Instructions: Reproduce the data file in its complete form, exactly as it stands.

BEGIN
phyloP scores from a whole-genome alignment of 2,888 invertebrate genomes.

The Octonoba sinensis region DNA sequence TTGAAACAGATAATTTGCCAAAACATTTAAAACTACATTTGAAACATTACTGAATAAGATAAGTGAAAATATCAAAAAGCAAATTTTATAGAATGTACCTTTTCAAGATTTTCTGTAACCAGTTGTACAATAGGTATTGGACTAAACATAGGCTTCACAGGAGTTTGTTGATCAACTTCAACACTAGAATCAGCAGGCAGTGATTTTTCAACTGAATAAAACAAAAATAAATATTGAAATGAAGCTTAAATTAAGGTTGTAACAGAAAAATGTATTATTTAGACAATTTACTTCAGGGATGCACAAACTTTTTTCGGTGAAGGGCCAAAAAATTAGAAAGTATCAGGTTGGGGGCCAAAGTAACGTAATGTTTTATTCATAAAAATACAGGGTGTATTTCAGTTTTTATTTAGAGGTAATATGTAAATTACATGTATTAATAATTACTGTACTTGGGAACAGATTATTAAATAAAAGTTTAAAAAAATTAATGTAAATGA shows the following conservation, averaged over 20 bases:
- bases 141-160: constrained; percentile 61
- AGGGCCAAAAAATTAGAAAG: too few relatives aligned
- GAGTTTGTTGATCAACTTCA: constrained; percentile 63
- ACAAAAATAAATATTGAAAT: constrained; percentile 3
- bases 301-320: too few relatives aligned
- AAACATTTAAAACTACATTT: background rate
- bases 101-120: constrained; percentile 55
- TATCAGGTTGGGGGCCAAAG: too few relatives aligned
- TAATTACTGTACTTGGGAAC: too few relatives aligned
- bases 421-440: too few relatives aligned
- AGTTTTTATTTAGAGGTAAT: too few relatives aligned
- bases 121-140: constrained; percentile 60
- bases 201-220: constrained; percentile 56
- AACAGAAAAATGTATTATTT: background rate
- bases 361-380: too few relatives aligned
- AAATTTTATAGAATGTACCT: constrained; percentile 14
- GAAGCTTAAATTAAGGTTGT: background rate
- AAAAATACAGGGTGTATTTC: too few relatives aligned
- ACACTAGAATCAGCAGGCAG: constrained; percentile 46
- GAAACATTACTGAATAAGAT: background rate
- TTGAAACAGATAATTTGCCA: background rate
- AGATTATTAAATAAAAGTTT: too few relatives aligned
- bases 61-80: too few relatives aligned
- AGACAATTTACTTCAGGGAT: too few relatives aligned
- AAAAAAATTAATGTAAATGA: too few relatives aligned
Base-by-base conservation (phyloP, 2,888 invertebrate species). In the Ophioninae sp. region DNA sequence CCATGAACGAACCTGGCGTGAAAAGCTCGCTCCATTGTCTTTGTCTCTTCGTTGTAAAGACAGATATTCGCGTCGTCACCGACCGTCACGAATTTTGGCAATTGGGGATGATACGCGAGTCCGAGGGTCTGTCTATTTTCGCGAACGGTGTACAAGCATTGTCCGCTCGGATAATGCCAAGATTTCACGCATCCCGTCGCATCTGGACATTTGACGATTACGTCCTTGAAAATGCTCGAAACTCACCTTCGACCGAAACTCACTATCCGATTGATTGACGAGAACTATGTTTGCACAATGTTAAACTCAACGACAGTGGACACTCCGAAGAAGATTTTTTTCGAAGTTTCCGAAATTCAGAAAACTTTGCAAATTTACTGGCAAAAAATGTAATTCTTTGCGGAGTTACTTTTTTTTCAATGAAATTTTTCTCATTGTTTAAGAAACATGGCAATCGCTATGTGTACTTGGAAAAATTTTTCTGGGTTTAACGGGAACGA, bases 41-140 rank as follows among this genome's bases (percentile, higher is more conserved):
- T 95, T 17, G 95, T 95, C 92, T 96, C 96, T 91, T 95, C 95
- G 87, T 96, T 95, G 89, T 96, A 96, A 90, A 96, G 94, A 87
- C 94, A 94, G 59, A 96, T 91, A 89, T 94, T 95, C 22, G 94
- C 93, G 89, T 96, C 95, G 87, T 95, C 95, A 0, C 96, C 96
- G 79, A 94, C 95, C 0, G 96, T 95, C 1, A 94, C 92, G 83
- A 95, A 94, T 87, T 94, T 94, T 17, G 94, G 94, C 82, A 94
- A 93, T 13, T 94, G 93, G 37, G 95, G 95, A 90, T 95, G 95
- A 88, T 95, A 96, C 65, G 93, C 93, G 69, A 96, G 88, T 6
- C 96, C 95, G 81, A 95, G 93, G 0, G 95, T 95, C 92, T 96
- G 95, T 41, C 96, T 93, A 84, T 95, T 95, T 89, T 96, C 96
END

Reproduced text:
phyloP scores from a whole-genome alignment of 2,888 invertebrate genomes.

The Octonoba sinensis region DNA sequence TTGAAACAGATAATTTGCCAAAACATTTAAAACTACATTTGAAACATTACTGAATAAGATAAGTGAAAATATCAAAAAGCAAATTTTATAGAATGTACCTTTTCAAGATTTTCTGTAACCAGTTGTACAATAGGTATTGGACTAAACATAGGCTTCACAGGAGTTTGTTGATCAACTTCAACACTAGAATCAGCAGGCAGTGATTTTTCAACTGAATAAAACAAAAATAAATATTGAAATGAAGCTTAAATTAAGGTTGTAACAGAAAAATGTATTATTTAGACAATTTACTTCAGGGATGCACAAACTTTTTTCGGTGAAGGGCCAAAAAATTAGAAAGTATCAGGTTGGGGGCCAAAGTAACGTAATGTTTTATTCATAAAAATACAGGGTGTATTTCAGTTTTTATTTAGAGGTAATATGTAAATTACATGTATTAATAATTACTGTACTTGGGAACAGATTATTAAATAAAAGTTTAAAAAAATTAATGTAAATGA shows the following conservation, averaged over 20 bases:
- bases 141-160: constrained; percentile 61
- AGGGCCAAAAAATTAGAAAG: too few relatives aligned
- GAGTTTGTTGATCAACTTCA: constrained; percentile 63
- ACAAAAATAAATATTGAAAT: constrained; percentile 3
- bases 301-320: too few relatives aligned
- AAACATTTAAAACTACATTT: background rate
- bases 101-120: constrained; percentile 55
- TATCAGGTTGGGGGCCAAAG: too few relatives aligned
- TAATTACTGTACTTGGGAAC: too few relatives aligned
- bases 421-440: too few relatives aligned
- AGTTTTTATTTAGAGGTAAT: too few relatives aligned
- bases 121-140: constrained; percentile 60
- bases 201-220: constrained; percentile 56
- AACAGAAAAATGTATTATTT: background rate
- bases 361-380: too few relatives aligned
- AAATTTTATAGAATGTACCT: constrained; percentile 14
- GAAGCTTAAATTAAGGTTGT: background rate
- AAAAATACAGGGTGTATTTC: too few relatives aligned
- ACACTAGAATCAGCAGGCAG: constrained; percentile 46
- GAAACATTACTGAATAAGAT: background rate
- TTGAAACAGATAATTTGCCA: background rate
- AGATTATTAAATAAAAGTTT: too few relatives aligned
- bases 61-80: too few relatives aligned
- AGACAATTTACTTCAGGGAT: too few relatives aligned
- AAAAAAATTAATGTAAATGA: too few relatives aligned
Base-by-base conservation (phyloP, 2,888 invertebrate species). In the Ophioninae sp. region DNA sequence CCATGAACGAACCTGGCGTGAAAAGCTCGCTCCATTGTCTTTGTCTCTTCGTTGTAAAGACAGATATTCGCGTCGTCACCGACCGTCACGAATTTTGGCAATTGGGGATGATACGCGAGTCCGAGGGTCTGTCTATTTTCGCGAACGGTGTACAAGCATTGTCCGCTCGGATAATGCCAAGATTTCACGCATCCCGTCGCATCTGGACATTTGACGATTACGTCCTTGAAAATGCTCGAAACTCACCTTCGACCGAAACTCACTATCCGATTGATTGACGAGAACTATGTTTGCACAATGTTAAACTCAACGACAGTGGACACTCCGAAGAAGATTTTTTTCGAAGTTTCCGAAATTCAGAAAACTTTGCAAATTTACTGGCAAAAAATGTAATTCTTTGCGGAGTTACTTTTTTTTCAATGAAATTTTTCTCATTGTTTAAGAAACATGGCAATCGCTATGTGTACTTGGAAAAATTTTTCTGGGTTTAACGGGAACGA, bases 41-140 rank as follows among this genome's bases (percentile, higher is more conserved):
- T 95, T 17, G 95, T 95, C 92, T 96, C 96, T 91, T 95, C 95
- G 87, T 96, T 95, G 89, T 96, A 96, A 90, A 96, G 94, A 87
- C 94, A 94, G 59, A 96, T 91, A 89, T 94, T 95, C 22, G 94
- C 93, G 89, T 96, C 95, G 87, T 95, C 95, A 0, C 96, C 96
- G 79, A 94, C 95, C 0, G 96, T 95, C 1, A 94, C 92, G 83
- A 95, A 94, T 87, T 94, T 94, T 17, G 94, G 94, C 82, A 94
- A 93, T 13, T 94, G 93, G 37, G 95, G 95, A 90, T 95, G 95
- A 88, T 95, A 96, C 65, G 93, C 93, G 69, A 96, G 88, T 6
- C 96, C 95, G 81, A 95, G 93, G 0, G 95, T 95, C 92, T 96
- G 95, T 41, C 96, T 93, A 84, T 95, T 95, T 89, T 96, C 96